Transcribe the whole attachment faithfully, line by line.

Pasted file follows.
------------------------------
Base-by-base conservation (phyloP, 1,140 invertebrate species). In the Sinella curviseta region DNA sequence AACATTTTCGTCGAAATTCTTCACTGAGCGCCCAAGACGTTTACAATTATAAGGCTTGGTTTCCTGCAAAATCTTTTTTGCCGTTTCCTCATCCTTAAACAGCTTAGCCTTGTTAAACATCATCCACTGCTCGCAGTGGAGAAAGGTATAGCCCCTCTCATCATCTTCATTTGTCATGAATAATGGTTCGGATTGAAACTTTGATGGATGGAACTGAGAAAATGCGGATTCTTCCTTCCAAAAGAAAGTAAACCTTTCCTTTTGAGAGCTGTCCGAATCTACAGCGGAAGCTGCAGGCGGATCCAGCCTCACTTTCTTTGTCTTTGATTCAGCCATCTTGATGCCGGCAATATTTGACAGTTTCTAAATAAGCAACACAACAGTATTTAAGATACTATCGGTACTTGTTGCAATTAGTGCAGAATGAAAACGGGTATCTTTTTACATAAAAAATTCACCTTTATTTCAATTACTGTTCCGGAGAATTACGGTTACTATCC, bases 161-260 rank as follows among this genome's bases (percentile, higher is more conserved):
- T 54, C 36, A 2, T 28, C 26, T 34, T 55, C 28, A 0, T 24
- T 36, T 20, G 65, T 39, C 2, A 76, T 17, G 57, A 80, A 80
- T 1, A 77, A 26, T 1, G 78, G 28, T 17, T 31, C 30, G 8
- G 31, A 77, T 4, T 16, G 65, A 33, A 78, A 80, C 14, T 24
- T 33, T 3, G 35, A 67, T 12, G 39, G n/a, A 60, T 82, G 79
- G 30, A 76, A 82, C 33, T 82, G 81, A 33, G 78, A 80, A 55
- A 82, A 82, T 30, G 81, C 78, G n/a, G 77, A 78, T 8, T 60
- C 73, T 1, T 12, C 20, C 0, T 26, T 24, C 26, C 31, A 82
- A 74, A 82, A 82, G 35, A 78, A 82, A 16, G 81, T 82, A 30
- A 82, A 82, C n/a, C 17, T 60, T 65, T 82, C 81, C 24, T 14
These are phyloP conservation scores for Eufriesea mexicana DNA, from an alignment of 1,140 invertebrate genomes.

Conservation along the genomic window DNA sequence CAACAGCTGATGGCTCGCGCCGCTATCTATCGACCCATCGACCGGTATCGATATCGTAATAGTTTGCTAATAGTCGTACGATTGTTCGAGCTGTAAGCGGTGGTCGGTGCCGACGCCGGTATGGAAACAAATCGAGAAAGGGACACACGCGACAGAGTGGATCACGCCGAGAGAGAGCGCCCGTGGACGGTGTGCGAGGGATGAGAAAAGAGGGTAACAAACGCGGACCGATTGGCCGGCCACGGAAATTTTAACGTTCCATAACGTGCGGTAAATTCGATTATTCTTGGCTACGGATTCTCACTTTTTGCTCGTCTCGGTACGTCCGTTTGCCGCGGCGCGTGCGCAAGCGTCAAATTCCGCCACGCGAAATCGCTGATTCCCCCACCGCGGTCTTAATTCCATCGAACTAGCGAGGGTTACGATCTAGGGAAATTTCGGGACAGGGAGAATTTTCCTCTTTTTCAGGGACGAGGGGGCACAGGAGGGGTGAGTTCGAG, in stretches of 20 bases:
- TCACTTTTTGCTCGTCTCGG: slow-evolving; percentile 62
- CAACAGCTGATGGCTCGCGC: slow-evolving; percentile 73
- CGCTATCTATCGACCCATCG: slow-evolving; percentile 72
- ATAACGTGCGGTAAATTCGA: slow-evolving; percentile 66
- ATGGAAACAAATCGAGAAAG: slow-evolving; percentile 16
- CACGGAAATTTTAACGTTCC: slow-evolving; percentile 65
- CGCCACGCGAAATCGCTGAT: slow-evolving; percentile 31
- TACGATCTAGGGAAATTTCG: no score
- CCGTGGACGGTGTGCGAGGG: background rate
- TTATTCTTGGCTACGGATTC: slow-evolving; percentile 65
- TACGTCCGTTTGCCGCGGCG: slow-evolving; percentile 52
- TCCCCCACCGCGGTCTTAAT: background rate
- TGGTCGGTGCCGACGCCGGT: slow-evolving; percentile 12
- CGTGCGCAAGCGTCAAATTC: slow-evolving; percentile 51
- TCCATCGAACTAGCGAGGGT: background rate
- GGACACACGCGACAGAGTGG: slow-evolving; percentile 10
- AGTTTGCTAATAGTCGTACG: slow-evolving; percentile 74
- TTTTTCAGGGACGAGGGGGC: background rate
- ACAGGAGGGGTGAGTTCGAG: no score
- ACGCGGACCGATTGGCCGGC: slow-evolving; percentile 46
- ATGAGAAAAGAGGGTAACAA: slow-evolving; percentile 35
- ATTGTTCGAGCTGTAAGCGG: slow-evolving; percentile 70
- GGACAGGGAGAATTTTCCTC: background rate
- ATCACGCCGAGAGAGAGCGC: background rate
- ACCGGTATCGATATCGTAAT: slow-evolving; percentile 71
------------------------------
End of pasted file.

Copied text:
Base-by-base conservation (phyloP, 1,140 invertebrate species). In the Sinella curviseta region DNA sequence AACATTTTCGTCGAAATTCTTCACTGAGCGCCCAAGACGTTTACAATTATAAGGCTTGGTTTCCTGCAAAATCTTTTTTGCCGTTTCCTCATCCTTAAACAGCTTAGCCTTGTTAAACATCATCCACTGCTCGCAGTGGAGAAAGGTATAGCCCCTCTCATCATCTTCATTTGTCATGAATAATGGTTCGGATTGAAACTTTGATGGATGGAACTGAGAAAATGCGGATTCTTCCTTCCAAAAGAAAGTAAACCTTTCCTTTTGAGAGCTGTCCGAATCTACAGCGGAAGCTGCAGGCGGATCCAGCCTCACTTTCTTTGTCTTTGATTCAGCCATCTTGATGCCGGCAATATTTGACAGTTTCTAAATAAGCAACACAACAGTATTTAAGATACTATCGGTACTTGTTGCAATTAGTGCAGAATGAAAACGGGTATCTTTTTACATAAAAAATTCACCTTTATTTCAATTACTGTTCCGGAGAATTACGGTTACTATCC, bases 161-260 rank as follows among this genome's bases (percentile, higher is more conserved):
- T 54, C 36, A 2, T 28, C 26, T 34, T 55, C 28, A 0, T 24
- T 36, T 20, G 65, T 39, C 2, A 76, T 17, G 57, A 80, A 80
- T 1, A 77, A 26, T 1, G 78, G 28, T 17, T 31, C 30, G 8
- G 31, A 77, T 4, T 16, G 65, A 33, A 78, A 80, C 14, T 24
- T 33, T 3, G 35, A 67, T 12, G 39, G n/a, A 60, T 82, G 79
- G 30, A 76, A 82, C 33, T 82, G 81, A 33, G 78, A 80, A 55
- A 82, A 82, T 30, G 81, C 78, G n/a, G 77, A 78, T 8, T 60
- C 73, T 1, T 12, C 20, C 0, T 26, T 24, C 26, C 31, A 82
- A 74, A 82, A 82, G 35, A 78, A 82, A 16, G 81, T 82, A 30
- A 82, A 82, C n/a, C 17, T 60, T 65, T 82, C 81, C 24, T 14
These are phyloP conservation scores for Eufriesea mexicana DNA, from an alignment of 1,140 invertebrate genomes.

Conservation along the genomic window DNA sequence CAACAGCTGATGGCTCGCGCCGCTATCTATCGACCCATCGACCGGTATCGATATCGTAATAGTTTGCTAATAGTCGTACGATTGTTCGAGCTGTAAGCGGTGGTCGGTGCCGACGCCGGTATGGAAACAAATCGAGAAAGGGACACACGCGACAGAGTGGATCACGCCGAGAGAGAGCGCCCGTGGACGGTGTGCGAGGGATGAGAAAAGAGGGTAACAAACGCGGACCGATTGGCCGGCCACGGAAATTTTAACGTTCCATAACGTGCGGTAAATTCGATTATTCTTGGCTACGGATTCTCACTTTTTGCTCGTCTCGGTACGTCCGTTTGCCGCGGCGCGTGCGCAAGCGTCAAATTCCGCCACGCGAAATCGCTGATTCCCCCACCGCGGTCTTAATTCCATCGAACTAGCGAGGGTTACGATCTAGGGAAATTTCGGGACAGGGAGAATTTTCCTCTTTTTCAGGGACGAGGGGGCACAGGAGGGGTGAGTTCGAG, in stretches of 20 bases:
- TCACTTTTTGCTCGTCTCGG: slow-evolving; percentile 62
- CAACAGCTGATGGCTCGCGC: slow-evolving; percentile 73
- CGCTATCTATCGACCCATCG: slow-evolving; percentile 72
- ATAACGTGCGGTAAATTCGA: slow-evolving; percentile 66
- ATGGAAACAAATCGAGAAAG: slow-evolving; percentile 16
- CACGGAAATTTTAACGTTCC: slow-evolving; percentile 65
- CGCCACGCGAAATCGCTGAT: slow-evolving; percentile 31
- TACGATCTAGGGAAATTTCG: no score
- CCGTGGACGGTGTGCGAGGG: background rate
- TTATTCTTGGCTACGGATTC: slow-evolving; percentile 65
- TACGTCCGTTTGCCGCGGCG: slow-evolving; percentile 52
- TCCCCCACCGCGGTCTTAAT: background rate
- TGGTCGGTGCCGACGCCGGT: slow-evolving; percentile 12
- CGTGCGCAAGCGTCAAATTC: slow-evolving; percentile 51
- TCCATCGAACTAGCGAGGGT: background rate
- GGACACACGCGACAGAGTGG: slow-evolving; percentile 10
- AGTTTGCTAATAGTCGTACG: slow-evolving; percentile 74
- TTTTTCAGGGACGAGGGGGC: background rate
- ACAGGAGGGGTGAGTTCGAG: no score
- ACGCGGACCGATTGGCCGGC: slow-evolving; percentile 46
- ATGAGAAAAGAGGGTAACAA: slow-evolving; percentile 35
- ATTGTTCGAGCTGTAAGCGG: slow-evolving; percentile 70
- GGACAGGGAGAATTTTCCTC: background rate
- ATCACGCCGAGAGAGAGCGC: background rate
- ACCGGTATCGATATCGTAAT: slow-evolving; percentile 71